I won’t lie. The last few weeks have been hard. Really hard.
Not hard in the capital H Hard sense that many people less fortunate than me have been experiencing. You know, the kind of real HARD that encompasses the loss of a relative, the loss of a job, the loss of personal safety, the loss of personal dignity.
But it’s been hard, nevertheless. Hard in the way of making sense of the chaos that has inevitably landed in our household. Demands on our time, our space, our attention, our ability to get a grip on our emotions have escalated.
Our ability to keep up self-care habits, our ability to carve a little corner of me-time, and the access to the little mental shelves we perch on to regain emotional balance have all been downsized. Like moving to a new house with no storage space, it’s hard to neatly fold and store emotions for later processing when all the storage containers are no longer there.
Some say some days are harder than others. Yesterday was one of those days. Unkind things were said, kind things were left unsaid.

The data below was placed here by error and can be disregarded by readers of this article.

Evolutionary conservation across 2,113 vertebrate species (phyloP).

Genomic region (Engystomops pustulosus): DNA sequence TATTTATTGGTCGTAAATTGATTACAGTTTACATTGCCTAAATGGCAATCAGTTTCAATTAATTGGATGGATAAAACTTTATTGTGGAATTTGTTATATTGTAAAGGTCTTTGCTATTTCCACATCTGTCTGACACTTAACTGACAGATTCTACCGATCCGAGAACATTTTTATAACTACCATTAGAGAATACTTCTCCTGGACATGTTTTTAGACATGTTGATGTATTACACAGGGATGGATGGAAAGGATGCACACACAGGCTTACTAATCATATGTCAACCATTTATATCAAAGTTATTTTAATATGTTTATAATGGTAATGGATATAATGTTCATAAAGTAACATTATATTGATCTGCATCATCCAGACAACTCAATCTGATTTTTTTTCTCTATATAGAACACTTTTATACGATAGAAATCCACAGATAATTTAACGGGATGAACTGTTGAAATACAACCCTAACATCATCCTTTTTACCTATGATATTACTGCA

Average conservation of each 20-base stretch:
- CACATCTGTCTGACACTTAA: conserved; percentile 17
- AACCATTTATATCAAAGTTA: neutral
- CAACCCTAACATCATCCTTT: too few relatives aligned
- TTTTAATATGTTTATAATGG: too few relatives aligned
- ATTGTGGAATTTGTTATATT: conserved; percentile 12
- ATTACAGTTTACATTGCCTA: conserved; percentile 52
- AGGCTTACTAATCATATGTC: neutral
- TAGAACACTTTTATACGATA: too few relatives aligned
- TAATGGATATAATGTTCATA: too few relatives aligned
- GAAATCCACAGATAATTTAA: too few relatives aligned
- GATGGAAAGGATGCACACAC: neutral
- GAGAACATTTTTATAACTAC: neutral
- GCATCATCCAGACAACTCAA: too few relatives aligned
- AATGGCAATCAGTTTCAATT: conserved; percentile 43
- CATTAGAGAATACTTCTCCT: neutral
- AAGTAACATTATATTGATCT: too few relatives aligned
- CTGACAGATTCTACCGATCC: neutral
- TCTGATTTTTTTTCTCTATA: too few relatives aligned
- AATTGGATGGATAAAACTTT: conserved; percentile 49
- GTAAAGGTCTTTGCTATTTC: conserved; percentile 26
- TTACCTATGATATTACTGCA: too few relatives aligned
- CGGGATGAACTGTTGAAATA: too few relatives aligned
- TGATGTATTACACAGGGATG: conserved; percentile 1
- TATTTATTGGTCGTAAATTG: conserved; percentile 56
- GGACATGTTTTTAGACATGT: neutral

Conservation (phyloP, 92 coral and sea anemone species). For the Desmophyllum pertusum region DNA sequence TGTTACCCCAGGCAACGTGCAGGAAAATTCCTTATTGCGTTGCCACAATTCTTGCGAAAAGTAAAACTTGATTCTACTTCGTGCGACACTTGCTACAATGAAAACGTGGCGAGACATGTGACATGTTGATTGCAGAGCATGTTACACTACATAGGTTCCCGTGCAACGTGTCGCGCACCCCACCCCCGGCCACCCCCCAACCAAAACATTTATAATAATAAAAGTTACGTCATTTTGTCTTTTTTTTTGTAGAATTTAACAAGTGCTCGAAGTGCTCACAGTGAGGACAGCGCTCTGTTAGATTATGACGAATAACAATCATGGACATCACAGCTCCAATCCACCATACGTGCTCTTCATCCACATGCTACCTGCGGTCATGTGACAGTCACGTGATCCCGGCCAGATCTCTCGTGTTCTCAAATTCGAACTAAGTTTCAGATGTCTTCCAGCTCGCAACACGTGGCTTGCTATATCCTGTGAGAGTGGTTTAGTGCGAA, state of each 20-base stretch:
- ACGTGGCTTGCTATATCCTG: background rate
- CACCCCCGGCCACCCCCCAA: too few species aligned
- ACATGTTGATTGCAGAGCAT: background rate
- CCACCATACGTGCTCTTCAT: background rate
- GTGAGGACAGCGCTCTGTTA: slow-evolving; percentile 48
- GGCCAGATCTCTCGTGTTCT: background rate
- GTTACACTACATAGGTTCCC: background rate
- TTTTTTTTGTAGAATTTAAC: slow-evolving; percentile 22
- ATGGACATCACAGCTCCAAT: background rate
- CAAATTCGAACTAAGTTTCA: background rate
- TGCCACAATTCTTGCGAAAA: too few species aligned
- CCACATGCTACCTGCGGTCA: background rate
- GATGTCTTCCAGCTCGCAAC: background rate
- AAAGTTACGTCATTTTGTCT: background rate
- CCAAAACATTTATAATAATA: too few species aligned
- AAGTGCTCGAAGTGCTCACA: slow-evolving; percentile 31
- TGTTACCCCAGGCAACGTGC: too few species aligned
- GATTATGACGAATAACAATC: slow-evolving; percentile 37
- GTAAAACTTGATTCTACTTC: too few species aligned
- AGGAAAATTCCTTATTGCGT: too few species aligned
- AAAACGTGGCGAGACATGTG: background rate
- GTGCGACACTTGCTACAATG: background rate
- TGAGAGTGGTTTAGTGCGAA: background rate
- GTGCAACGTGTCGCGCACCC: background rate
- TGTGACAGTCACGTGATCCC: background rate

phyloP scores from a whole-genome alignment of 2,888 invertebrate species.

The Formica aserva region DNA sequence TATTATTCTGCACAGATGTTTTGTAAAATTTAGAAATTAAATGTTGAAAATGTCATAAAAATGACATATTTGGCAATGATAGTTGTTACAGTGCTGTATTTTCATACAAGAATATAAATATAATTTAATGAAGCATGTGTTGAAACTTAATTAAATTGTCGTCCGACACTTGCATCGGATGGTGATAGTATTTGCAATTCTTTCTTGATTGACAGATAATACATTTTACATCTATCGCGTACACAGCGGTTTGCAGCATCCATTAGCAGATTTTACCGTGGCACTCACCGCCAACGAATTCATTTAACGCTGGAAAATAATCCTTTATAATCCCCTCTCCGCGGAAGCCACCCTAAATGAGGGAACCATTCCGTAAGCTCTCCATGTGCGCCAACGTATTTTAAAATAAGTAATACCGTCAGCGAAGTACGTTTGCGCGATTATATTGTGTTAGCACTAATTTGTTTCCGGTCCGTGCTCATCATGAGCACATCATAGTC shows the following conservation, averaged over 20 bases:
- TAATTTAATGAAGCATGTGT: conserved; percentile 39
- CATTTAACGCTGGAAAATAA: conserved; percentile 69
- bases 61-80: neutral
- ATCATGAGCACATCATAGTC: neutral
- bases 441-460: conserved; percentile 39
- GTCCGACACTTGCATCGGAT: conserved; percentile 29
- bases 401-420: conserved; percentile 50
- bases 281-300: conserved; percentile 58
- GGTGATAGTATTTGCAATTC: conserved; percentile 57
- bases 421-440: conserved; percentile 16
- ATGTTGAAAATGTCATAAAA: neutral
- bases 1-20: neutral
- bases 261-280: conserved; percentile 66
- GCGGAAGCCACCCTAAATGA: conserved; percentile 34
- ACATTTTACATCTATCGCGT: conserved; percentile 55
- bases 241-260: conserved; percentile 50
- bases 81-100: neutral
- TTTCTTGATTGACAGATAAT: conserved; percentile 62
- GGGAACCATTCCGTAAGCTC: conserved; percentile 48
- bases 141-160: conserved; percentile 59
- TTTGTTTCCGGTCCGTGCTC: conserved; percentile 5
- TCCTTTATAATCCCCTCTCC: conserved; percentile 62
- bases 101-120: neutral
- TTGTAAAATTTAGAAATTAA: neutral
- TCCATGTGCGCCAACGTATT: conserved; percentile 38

Yet in the middle of this a little ray of sunshine spread its magic over the day’s shadows.
My 7-year-old son had lost his first tooth the day before and the Tooth Fairy had dropped off two $1 coins for him in the night.
As he was admiring and playing with his coins at dinner time, I saw this as a teaching moment about the importance of washing his hands before he handled his food. Those coins had probably been touched by a thousand hands before they reached him.
To which he responded:
‘But mummy, that can’t be. Those coins came from the Tooth Fairy.’
‘Ah yes, then it might be a thousand fairy hands.’
‘Why mummy, do Tooth Fairies get Coronavirus?’
‘I don’t know honey, but we’ll wash our hands just in case they don’t have soap.”
In that moment, I experienced three epiphanies:
- Love and wonder cut through the hardest and the ugliest
- There is no data for the never-seen-before. There is no manual, no magical blueprint.
- Sometimes you just have to make shit up as you go. And that’s ok.